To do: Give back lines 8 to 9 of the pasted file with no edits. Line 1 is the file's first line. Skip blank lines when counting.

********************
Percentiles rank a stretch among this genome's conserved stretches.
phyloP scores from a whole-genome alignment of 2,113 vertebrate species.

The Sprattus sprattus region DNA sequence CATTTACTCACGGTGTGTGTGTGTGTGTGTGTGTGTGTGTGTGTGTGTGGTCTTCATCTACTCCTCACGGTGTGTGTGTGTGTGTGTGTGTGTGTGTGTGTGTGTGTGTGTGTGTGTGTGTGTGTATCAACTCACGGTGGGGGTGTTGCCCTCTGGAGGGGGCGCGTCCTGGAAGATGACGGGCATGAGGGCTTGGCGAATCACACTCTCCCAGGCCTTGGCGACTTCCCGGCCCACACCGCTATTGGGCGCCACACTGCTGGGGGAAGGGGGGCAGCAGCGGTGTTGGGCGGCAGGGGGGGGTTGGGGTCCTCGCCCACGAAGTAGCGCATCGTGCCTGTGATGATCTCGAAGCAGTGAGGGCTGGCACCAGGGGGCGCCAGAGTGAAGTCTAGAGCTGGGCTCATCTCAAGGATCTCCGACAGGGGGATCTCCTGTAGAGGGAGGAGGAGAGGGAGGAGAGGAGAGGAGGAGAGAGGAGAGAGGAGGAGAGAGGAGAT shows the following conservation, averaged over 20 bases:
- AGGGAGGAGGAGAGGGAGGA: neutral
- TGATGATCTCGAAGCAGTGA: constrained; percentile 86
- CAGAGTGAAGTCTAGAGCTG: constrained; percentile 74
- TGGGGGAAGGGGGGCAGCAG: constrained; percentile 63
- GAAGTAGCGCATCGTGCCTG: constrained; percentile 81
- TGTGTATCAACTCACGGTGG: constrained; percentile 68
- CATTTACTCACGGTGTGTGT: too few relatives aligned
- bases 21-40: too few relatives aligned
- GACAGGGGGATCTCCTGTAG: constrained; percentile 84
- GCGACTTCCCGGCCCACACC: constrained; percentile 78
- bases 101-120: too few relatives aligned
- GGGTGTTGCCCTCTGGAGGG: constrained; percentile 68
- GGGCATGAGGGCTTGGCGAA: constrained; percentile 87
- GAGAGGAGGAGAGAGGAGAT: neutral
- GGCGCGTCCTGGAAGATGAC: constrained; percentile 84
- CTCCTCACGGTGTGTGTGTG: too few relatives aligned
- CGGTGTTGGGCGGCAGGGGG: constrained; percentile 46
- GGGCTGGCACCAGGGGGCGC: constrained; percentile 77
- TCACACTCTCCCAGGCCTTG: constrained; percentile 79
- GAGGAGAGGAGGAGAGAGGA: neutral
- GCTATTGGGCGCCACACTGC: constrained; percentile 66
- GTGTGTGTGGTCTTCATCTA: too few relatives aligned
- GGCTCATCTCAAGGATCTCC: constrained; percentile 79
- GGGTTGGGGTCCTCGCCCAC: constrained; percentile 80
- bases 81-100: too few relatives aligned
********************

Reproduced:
- GAAGTAGCGCATCGTGCCTG: constrained; percentile 81
- TGTGTATCAACTCACGGTGG: constrained; percentile 68